This study investigated Theileria orientalis following outbreaks of oriental theileriosis in cattle in the state of Victoria, Australia, from September 2010 to January 2012, using traditional and molecular methods of diagnosis. A questionnaire was used to collect epidemiological information from cattle farms. Blood samples (n=301), collected from individual symptomatic and asymptomatic cattle from 19 cattle farms, were examined for the presence of Theileria on stained blood smears and tested using a PCR-based approach, employing a region within the major piroplasm surface protein (MPSP) gene as a marker. The microscopic examination of stained blood smears detected stages consistent with Theileria piroplasms in 28.1% (79/281) of the samples. PCR products were amplified from 70.8% (213/301) of the samples. Mutation scanning analysis of all amplicons displayed seven distinct profiles. Following the direct sequencing of representative amplicons, the genotypes ikeda, chitose, buffeli and type 5 were detected in 91.1%, 32.9%, 2.4% and 1.4% of 213 blood samples, respectively. The distribution of these four genotypes varied among the 19 farms; genotype ikeda was detected on all farms, whereas genotypes chitose, buffeli and type 5 were detected on 14, 3 and 2 farms, respectively. Mix infections with genotypes ikeda and chitose were common (21.6%). Survey results revealed that oriental theileriosis affected mainly beef cows of more than two years of age, prior to calving, and disease was associated with abortion and cow deaths. Future investigations should focus on developing improved tools for investigating and managing oriental theileriosis.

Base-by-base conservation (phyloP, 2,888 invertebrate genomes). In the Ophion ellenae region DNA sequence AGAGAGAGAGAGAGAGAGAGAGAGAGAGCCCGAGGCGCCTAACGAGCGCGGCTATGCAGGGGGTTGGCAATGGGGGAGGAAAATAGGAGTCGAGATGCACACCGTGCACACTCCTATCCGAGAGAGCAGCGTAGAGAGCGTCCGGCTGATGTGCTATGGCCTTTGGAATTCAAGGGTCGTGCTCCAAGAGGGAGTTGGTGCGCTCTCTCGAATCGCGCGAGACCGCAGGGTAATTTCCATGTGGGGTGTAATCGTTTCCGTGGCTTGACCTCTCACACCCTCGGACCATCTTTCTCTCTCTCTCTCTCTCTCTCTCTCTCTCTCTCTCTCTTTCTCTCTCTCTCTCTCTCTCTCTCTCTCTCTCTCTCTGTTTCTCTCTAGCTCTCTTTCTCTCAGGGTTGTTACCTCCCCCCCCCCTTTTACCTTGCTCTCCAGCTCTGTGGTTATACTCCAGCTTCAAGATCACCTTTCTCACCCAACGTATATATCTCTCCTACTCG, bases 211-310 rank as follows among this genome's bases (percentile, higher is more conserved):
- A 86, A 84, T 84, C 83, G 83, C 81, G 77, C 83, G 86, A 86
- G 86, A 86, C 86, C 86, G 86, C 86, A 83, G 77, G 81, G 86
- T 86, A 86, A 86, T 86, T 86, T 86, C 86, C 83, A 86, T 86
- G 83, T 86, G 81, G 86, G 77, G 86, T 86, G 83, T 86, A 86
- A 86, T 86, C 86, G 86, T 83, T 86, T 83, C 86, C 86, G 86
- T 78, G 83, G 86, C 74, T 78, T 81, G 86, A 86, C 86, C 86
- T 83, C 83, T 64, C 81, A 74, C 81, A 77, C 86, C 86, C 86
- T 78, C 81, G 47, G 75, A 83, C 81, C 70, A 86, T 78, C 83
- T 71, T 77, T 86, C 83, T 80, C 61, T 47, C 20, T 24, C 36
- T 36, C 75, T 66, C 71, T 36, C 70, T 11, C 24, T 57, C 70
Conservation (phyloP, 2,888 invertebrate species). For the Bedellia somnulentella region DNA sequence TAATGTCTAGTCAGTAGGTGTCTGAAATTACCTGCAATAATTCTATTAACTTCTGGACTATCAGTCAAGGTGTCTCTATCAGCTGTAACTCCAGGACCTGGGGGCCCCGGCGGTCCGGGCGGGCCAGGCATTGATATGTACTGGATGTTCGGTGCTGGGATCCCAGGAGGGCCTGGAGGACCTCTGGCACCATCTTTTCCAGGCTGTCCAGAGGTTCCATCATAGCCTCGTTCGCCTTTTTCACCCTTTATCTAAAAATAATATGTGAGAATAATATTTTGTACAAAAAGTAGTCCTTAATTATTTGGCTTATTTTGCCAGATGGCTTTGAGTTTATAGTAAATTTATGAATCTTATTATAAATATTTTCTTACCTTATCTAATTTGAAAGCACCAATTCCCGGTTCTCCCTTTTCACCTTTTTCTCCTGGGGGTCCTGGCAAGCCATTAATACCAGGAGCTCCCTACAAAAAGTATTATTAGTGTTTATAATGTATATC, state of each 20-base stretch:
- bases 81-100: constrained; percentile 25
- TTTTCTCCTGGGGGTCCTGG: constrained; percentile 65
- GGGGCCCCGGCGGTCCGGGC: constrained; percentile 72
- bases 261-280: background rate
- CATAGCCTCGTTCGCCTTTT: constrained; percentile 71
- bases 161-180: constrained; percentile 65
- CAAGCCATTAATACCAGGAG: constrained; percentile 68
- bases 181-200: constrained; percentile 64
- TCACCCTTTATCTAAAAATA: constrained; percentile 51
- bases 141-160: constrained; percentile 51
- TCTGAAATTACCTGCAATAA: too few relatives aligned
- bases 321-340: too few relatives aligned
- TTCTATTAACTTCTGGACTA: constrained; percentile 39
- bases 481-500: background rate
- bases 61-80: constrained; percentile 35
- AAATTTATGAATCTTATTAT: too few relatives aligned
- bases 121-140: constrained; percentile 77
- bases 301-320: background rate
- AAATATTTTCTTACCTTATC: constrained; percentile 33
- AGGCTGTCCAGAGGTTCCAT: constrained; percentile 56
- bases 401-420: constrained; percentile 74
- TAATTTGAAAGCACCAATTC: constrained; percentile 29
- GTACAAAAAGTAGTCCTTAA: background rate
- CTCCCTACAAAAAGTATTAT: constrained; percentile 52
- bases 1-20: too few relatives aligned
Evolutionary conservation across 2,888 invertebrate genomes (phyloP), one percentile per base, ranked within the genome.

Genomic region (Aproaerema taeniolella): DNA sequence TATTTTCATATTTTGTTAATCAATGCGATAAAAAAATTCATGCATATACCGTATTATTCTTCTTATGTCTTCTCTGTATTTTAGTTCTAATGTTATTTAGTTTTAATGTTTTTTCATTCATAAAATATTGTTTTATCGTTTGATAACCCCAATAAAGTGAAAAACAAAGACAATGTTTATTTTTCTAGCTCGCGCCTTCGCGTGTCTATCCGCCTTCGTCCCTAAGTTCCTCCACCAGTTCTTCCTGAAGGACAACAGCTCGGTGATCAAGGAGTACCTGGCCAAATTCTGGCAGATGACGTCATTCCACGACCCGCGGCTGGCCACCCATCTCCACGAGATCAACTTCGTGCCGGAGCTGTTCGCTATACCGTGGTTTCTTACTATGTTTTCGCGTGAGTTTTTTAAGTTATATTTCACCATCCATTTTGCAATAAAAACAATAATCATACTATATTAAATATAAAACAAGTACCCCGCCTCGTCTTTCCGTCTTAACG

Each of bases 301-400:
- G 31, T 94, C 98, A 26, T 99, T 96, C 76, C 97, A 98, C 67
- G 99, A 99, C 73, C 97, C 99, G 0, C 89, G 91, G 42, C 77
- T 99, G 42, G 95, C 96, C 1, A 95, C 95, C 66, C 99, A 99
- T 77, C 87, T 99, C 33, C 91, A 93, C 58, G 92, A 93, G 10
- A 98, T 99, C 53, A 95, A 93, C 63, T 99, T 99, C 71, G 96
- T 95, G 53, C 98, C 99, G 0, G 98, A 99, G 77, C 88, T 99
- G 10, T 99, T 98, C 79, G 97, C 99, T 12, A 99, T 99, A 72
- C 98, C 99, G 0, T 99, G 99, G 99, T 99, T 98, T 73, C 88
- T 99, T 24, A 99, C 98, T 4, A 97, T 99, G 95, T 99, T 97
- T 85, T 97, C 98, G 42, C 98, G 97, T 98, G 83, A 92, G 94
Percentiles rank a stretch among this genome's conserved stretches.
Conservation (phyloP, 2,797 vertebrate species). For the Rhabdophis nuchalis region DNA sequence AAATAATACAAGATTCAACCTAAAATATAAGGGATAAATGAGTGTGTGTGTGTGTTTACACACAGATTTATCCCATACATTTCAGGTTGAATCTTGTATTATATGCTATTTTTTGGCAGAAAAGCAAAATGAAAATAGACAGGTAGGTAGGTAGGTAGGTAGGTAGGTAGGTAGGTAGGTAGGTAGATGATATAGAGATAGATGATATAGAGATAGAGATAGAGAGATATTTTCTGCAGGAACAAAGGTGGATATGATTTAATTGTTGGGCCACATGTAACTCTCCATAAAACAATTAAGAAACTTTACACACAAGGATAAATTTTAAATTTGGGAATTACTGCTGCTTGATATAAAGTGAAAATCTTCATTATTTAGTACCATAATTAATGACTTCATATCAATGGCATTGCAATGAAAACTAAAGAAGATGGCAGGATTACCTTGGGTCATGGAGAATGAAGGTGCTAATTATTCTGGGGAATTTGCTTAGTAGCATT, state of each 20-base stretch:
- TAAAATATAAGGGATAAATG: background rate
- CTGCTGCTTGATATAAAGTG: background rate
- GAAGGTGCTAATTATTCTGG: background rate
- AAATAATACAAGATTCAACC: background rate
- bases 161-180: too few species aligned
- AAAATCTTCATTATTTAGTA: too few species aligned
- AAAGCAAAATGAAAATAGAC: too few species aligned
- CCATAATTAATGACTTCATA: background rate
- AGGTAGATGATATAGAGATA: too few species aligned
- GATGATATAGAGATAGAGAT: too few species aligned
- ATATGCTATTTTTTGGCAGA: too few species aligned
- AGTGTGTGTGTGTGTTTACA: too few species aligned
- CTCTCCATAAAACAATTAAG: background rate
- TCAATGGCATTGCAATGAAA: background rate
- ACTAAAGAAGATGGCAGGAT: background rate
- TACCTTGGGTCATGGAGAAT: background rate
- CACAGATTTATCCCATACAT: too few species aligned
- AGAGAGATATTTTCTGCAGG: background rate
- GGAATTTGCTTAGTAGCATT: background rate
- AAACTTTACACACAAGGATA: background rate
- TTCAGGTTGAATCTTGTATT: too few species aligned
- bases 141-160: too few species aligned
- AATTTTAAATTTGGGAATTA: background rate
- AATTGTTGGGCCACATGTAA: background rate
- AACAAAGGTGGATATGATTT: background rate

Keywords: Cattle; Epidemiology; Genetic variation; Major piroplasm surface protein gene; Single-strand conformation polymorphism (SSCP); Theileria orientalis.
Copyright © 2013 Elsevier B.V. All rights reserved.